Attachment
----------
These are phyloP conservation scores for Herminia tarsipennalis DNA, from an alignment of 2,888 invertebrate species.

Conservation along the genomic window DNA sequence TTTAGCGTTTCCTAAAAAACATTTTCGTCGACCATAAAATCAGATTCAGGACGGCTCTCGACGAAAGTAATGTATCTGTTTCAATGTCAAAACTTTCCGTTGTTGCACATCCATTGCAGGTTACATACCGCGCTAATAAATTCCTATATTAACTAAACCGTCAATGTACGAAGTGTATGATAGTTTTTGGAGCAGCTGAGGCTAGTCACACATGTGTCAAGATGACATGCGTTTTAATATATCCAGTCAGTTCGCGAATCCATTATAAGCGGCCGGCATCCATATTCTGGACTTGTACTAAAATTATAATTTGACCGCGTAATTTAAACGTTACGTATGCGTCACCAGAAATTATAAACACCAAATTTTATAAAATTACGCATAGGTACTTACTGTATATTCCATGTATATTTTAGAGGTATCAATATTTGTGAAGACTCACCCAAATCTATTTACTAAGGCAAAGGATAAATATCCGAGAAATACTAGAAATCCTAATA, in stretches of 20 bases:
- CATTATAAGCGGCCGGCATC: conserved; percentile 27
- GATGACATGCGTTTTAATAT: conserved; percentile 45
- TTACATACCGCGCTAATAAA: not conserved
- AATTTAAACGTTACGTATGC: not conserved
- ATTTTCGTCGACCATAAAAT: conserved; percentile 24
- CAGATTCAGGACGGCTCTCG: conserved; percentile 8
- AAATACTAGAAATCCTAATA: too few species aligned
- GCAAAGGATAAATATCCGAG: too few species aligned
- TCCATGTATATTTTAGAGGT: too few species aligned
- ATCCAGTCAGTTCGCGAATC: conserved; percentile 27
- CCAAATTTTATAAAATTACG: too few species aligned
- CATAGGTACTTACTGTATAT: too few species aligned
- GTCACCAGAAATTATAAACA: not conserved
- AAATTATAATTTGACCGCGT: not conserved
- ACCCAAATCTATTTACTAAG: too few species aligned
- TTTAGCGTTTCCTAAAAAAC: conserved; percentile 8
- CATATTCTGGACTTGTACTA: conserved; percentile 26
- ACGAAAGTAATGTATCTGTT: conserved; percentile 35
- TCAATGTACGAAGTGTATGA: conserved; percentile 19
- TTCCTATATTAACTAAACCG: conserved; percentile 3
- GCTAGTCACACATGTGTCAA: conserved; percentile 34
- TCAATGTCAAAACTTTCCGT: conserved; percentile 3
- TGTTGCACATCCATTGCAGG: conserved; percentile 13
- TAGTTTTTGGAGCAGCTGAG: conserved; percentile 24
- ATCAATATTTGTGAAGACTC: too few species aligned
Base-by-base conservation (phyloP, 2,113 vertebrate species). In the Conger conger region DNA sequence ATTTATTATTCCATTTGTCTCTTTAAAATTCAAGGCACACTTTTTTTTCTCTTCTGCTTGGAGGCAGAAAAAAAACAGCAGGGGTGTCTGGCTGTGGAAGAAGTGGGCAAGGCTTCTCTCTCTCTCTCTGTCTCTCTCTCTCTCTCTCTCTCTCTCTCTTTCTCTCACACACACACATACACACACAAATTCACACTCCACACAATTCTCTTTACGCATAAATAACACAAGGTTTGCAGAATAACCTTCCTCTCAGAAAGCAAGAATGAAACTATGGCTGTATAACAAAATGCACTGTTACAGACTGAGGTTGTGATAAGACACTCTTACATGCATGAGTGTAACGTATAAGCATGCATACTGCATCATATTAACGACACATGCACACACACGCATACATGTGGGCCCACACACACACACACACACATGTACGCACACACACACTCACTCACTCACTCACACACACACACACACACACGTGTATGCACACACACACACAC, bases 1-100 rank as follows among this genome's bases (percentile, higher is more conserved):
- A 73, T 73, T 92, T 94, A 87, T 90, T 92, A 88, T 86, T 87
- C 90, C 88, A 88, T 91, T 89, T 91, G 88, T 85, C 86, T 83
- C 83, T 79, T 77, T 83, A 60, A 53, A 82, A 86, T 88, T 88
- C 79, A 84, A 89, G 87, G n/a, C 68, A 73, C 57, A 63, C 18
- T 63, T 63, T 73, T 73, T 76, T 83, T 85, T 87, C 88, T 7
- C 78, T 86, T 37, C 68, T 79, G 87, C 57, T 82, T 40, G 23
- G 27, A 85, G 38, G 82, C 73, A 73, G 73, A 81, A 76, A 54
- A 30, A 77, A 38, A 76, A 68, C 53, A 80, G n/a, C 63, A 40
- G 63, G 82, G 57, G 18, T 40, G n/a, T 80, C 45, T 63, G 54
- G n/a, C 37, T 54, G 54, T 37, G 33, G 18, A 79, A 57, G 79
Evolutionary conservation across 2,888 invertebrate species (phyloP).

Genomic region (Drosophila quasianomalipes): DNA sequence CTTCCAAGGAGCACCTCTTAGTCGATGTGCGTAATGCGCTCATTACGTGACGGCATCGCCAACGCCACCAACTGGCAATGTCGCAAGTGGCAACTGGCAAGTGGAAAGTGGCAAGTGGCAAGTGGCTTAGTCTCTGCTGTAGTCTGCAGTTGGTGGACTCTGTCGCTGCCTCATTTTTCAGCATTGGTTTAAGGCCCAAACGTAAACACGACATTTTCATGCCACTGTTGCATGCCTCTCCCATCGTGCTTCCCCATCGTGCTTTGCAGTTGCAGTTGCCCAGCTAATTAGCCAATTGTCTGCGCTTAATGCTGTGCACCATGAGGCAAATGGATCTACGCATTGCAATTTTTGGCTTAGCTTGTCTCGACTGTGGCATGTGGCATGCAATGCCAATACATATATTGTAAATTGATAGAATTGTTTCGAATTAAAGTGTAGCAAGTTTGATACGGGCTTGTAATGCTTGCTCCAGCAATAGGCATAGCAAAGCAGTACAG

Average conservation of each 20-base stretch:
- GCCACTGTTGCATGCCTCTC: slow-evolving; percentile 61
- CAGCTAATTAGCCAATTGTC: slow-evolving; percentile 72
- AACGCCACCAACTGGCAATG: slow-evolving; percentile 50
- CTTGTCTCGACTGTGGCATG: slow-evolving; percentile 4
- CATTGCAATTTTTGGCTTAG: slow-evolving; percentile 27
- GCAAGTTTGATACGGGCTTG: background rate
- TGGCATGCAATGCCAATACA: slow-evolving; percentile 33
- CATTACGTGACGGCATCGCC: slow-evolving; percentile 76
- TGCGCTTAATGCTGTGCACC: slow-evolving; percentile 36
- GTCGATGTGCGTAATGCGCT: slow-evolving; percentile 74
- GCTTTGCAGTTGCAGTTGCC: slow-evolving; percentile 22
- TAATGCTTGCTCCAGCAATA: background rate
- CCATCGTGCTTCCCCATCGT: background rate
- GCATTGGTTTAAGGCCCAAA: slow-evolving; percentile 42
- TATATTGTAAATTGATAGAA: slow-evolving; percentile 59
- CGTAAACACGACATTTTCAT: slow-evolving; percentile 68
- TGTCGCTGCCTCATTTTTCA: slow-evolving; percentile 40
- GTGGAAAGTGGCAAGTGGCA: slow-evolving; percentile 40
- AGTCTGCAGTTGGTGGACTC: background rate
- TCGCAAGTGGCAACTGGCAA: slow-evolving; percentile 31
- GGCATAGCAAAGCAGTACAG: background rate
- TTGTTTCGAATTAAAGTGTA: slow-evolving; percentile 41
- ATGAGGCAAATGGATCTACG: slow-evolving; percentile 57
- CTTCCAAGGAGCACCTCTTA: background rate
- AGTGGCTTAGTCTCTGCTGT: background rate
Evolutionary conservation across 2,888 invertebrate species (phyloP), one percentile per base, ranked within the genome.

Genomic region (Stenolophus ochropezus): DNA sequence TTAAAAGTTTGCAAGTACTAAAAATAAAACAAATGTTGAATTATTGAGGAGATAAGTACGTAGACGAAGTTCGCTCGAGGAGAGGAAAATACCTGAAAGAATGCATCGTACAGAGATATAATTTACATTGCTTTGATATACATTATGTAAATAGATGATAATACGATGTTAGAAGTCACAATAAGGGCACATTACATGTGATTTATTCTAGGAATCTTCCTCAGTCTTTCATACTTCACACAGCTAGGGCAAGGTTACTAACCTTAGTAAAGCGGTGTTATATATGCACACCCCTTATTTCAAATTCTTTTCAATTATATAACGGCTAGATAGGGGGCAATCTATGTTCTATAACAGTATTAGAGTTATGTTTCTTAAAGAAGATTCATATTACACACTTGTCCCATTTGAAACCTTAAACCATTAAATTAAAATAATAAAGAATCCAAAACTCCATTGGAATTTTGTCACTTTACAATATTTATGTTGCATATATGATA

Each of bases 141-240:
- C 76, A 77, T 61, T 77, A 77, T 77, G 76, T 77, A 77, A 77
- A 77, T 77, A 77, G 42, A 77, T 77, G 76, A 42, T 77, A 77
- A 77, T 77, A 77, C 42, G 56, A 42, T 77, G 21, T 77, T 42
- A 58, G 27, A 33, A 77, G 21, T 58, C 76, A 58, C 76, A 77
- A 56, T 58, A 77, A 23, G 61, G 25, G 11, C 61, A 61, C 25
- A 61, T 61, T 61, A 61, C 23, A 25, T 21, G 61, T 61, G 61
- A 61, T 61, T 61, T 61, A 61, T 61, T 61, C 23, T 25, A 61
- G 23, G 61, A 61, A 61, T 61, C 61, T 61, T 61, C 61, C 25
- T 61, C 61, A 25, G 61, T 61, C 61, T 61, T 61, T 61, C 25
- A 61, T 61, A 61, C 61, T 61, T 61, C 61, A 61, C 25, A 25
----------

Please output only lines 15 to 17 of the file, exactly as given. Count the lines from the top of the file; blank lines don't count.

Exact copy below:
- GTCACCAGAAATTATAAACA: not conserved
- AAATTATAATTTGACCGCGT: not conserved
- ACCCAAATCTATTTACTAAG: too few species aligned